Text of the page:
In his first full day as President, Barack Obama went to work dismantling former President George W. Bush's policies and imprint upon the federal government.
A freeze on enforcing the tidal wave of pending regulations signed by Bush in his final days in office, a meeting with Pentagon officials to start work on withdrawal from the Iraq war, closing the controversial prison at Guantanimo, freezing White House pay and new restrictions on lobbying were among Obama's initial moves.
And more will come in the coming days, weeks and months.Read More
Can we get back to normal now? Can we get down to addressing the myriad of problems that plague us? Can our feet touch the ground and our minds grasp reality?
Being in Washington this past week has been like living in a dream world, where everyone's excited, happy, rich, starry-eyed, star-studded and fancy free. This is nothing like the real United States where stocks have lost trillions of dollars in value, credit is ridiculously tight, unemployment is at record highs, houses are being ripped out from under defaulting owners and jobs do not exist.
Inaugurations are extraordinary events. They are as much for the people as for the new president, which is as it should be. We the people want to be involved, and not just because we are desperate for entertainment in the dead of winter.
When you stop to think about it, most of us will go through life without ever being inaugurated for anything, let alone president of the United States.
Before a jubilant crowd of more than a million, Barack Hussein Obama claimed his place in history as America's first black president, summoning a dispirited nation to unite in hope against the "gathering clouds and raging storms" of war and economic woe.
The inauguration of Sen. Barack Obama of Illinois as the 44th President of the United States Tuesday is an historic occasion in ways subtle and obvious. As the first African-American to hold the highest national office, he personifies a particularly important milestone.
Race relations have been very challenging throughout American history. Abolition of slavery ultimately involved the Civil War, the most costly-armed conflict by far for Americans, with over 600,000 deaths.
As inspiring as our new president's inaugural address was, both to a nation shaken by the shattering of economic institutions and to a world anguished by suffering intentionally inflicted upon humans by other humans, Barack Obama's eloquent words were merely the day's second most meaningful message.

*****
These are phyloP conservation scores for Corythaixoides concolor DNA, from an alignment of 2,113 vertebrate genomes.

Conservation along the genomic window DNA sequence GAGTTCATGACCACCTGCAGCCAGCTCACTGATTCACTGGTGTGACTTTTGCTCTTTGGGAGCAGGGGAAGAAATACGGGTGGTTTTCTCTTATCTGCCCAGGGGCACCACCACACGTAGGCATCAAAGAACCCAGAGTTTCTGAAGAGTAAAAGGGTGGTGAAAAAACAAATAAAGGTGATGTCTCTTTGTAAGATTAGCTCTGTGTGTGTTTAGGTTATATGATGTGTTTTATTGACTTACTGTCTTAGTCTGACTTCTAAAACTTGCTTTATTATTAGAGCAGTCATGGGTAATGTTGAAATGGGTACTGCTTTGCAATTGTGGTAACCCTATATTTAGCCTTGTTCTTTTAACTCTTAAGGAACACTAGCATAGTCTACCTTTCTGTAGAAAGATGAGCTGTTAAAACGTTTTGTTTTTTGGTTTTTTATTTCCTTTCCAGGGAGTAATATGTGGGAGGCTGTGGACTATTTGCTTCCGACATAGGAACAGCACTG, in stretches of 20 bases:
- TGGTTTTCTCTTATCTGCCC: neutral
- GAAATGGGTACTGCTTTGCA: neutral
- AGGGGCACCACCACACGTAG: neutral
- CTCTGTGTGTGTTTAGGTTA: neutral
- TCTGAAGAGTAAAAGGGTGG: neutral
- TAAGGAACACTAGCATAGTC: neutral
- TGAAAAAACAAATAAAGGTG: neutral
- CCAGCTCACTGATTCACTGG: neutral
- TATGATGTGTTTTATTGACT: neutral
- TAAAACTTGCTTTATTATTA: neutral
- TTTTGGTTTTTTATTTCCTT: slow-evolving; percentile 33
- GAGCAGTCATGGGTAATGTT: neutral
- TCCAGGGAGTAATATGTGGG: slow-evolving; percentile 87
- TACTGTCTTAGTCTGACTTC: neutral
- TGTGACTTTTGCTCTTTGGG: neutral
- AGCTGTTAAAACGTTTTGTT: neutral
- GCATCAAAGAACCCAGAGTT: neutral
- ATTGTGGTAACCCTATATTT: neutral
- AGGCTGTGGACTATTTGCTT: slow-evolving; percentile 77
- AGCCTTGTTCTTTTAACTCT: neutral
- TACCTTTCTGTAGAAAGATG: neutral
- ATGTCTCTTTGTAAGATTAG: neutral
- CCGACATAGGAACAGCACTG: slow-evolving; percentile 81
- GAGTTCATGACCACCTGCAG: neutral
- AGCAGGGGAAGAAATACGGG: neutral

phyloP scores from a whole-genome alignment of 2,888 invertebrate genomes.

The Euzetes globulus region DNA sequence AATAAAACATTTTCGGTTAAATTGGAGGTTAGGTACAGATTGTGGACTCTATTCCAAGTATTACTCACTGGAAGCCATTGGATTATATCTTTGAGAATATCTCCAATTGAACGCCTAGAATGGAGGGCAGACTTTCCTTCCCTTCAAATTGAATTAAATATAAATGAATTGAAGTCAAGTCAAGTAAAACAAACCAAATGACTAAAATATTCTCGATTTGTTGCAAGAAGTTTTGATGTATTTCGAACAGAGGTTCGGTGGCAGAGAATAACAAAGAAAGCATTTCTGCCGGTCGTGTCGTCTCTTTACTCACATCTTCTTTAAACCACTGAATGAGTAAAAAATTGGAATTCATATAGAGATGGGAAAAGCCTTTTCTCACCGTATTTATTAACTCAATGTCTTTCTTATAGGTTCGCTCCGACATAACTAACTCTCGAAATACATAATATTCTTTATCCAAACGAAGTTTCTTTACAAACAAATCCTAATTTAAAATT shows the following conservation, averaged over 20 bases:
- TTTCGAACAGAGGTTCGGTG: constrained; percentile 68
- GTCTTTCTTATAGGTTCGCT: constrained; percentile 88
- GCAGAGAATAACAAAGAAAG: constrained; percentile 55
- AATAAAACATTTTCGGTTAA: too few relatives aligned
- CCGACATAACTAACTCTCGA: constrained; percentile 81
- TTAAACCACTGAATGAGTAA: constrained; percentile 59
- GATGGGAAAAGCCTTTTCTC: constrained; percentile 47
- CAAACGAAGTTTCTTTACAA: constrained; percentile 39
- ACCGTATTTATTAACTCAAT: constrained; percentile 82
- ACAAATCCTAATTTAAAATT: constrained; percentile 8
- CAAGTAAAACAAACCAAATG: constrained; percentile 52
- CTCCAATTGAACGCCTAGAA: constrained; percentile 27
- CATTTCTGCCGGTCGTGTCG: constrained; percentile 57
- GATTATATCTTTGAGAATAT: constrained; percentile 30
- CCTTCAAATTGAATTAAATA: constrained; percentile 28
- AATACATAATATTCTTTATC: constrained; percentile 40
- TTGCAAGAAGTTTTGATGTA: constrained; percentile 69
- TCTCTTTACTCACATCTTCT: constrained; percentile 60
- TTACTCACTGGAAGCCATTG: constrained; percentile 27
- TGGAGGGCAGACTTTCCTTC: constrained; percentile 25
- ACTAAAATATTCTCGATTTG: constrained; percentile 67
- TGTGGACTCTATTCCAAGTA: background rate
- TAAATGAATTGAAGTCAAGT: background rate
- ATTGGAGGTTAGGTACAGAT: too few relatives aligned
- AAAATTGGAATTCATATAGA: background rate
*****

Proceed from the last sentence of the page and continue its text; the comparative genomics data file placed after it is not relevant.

Facing the largest and happiest crowd in national-capital history, Barack Obama opened his presidency with an eloquent and inspiring inaugural address in which he acknowledged he was taking the oath of office "amidst gathering clouds and raging storms."
With the markets falling even as he spoke, Obama showed the confidence and optimism that Americans expect of their presidents. The challenges we face are real and difficult, he said, but "they will be met."
Stepping into history, Barack Hussein Obama grasped the reins of power as America's first black president on Tuesday, saying the nation must choose "hope over fear, unity of purpose over conflict and discord" to overcome the worst economic crisis since the Great Depression.
Text of President Barack Obama's inaugural address on Tuesday, as prepared for delivery and released by the Presidential Inaugural Committee.
OBAMA: My fellow citizens:
I stand here today humbled by the task before us, grateful for the trust you have bestowed, mindful of the sacrifices borne by our ancestors. I thank President Bush for his service to our nation, as well as the generosity and cooperation he has shown throughout this transition.
Stepping into history, Barack Hussein Obama grasps the reins of power as America's first black president in a high-noon inauguration amid grave economic worries and high expectations.
Braving icy temperatures and possible snow flurries, hundreds of thousands of people descended on the heavily guarded capital city Tuesday for the first change of administrations since the terror attacks of Sept. 11, 2001.
The capital city, a quick starter on even the most ordinary of days, took on the kind of frenetic predawn life rarely seen. The streets were becoming populated well before daybreak, and competition for space on the Metro subway system was fierce. Several suburban parking lots for subway riders were filled to capacity well before 6 a.m.